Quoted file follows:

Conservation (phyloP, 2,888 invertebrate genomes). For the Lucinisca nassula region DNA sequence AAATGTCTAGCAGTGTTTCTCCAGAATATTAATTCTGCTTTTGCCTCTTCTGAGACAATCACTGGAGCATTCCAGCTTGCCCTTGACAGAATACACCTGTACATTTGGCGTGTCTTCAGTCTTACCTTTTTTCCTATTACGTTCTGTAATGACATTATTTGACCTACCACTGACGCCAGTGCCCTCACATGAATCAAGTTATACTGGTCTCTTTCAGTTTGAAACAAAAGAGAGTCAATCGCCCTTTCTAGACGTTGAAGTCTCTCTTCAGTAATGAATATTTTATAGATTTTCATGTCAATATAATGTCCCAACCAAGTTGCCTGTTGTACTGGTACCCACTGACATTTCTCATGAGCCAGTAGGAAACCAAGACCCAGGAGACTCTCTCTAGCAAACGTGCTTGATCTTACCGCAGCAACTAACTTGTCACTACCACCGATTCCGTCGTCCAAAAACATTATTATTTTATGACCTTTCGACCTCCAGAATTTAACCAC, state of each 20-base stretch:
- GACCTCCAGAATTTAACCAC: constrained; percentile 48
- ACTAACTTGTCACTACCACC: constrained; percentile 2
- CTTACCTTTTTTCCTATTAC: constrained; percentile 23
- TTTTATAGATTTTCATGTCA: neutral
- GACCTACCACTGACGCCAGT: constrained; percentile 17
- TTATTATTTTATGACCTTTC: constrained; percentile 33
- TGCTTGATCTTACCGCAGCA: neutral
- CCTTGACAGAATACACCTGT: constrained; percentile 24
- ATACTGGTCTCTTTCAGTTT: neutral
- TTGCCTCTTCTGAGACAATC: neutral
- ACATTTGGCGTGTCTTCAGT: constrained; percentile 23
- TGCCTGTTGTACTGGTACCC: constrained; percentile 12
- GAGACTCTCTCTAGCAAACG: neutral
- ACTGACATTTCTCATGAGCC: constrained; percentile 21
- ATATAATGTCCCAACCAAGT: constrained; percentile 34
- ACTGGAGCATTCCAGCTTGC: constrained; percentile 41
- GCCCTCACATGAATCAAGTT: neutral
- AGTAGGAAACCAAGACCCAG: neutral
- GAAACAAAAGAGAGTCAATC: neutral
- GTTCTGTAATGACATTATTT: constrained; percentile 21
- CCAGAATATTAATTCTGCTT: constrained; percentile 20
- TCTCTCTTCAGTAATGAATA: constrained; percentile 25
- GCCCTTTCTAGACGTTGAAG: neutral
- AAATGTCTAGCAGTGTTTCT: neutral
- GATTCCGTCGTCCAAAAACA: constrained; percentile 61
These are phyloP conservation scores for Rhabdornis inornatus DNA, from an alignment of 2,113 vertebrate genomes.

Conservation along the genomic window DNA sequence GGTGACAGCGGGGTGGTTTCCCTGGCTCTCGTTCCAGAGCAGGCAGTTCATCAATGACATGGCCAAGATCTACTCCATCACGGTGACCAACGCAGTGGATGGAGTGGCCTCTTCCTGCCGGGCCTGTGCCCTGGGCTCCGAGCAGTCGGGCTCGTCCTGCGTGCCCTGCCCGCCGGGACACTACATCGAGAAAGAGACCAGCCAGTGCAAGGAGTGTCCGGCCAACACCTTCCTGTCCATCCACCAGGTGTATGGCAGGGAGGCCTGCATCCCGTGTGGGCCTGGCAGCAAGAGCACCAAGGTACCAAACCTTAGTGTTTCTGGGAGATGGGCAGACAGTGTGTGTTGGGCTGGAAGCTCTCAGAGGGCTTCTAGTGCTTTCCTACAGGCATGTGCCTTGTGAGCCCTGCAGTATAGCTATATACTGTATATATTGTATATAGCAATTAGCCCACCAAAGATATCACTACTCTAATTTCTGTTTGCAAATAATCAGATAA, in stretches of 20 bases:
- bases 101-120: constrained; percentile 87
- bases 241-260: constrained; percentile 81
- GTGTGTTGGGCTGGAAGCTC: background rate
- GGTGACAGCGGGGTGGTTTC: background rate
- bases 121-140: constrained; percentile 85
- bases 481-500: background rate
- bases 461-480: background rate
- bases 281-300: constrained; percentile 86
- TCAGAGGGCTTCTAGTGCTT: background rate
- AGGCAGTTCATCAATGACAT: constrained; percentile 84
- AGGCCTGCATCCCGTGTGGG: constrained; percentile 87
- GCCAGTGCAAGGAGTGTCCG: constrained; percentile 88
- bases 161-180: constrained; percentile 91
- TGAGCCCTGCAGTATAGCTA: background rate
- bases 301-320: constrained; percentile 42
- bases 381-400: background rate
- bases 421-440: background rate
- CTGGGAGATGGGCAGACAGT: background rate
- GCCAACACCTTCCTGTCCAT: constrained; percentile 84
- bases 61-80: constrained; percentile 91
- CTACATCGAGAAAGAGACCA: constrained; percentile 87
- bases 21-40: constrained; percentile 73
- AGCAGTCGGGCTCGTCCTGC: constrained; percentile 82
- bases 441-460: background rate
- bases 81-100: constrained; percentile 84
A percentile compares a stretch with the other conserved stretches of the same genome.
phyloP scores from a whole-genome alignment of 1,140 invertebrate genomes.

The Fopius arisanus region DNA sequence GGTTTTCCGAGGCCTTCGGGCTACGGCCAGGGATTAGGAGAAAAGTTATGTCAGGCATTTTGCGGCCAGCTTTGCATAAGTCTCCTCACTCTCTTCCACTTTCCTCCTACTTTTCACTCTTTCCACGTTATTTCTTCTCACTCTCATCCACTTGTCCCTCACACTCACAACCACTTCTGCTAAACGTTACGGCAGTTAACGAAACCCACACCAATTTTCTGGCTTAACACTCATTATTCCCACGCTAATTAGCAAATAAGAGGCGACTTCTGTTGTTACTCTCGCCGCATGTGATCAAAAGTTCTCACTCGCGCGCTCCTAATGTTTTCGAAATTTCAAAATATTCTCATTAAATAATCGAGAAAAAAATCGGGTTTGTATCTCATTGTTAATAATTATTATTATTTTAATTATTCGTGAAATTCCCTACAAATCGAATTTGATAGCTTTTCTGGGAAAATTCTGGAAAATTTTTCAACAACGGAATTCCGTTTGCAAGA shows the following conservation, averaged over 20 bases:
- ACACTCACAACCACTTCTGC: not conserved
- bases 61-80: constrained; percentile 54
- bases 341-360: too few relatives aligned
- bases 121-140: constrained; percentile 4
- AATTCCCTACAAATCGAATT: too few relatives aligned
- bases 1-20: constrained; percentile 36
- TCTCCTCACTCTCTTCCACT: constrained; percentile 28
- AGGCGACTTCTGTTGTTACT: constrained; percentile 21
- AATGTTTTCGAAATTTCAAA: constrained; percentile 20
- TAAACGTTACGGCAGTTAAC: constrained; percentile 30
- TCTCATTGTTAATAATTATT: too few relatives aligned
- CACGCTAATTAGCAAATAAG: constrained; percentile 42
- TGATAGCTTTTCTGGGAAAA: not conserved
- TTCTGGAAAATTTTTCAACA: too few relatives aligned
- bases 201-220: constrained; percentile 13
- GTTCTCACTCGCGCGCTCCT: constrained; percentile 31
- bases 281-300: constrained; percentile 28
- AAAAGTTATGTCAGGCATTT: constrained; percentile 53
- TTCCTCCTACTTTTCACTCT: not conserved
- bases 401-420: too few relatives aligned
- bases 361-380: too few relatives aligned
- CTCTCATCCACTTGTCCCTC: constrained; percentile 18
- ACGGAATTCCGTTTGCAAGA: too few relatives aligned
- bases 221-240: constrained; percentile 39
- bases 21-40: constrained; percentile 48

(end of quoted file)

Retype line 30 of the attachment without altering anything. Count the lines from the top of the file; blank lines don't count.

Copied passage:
- bases 241-260: constrained; percentile 81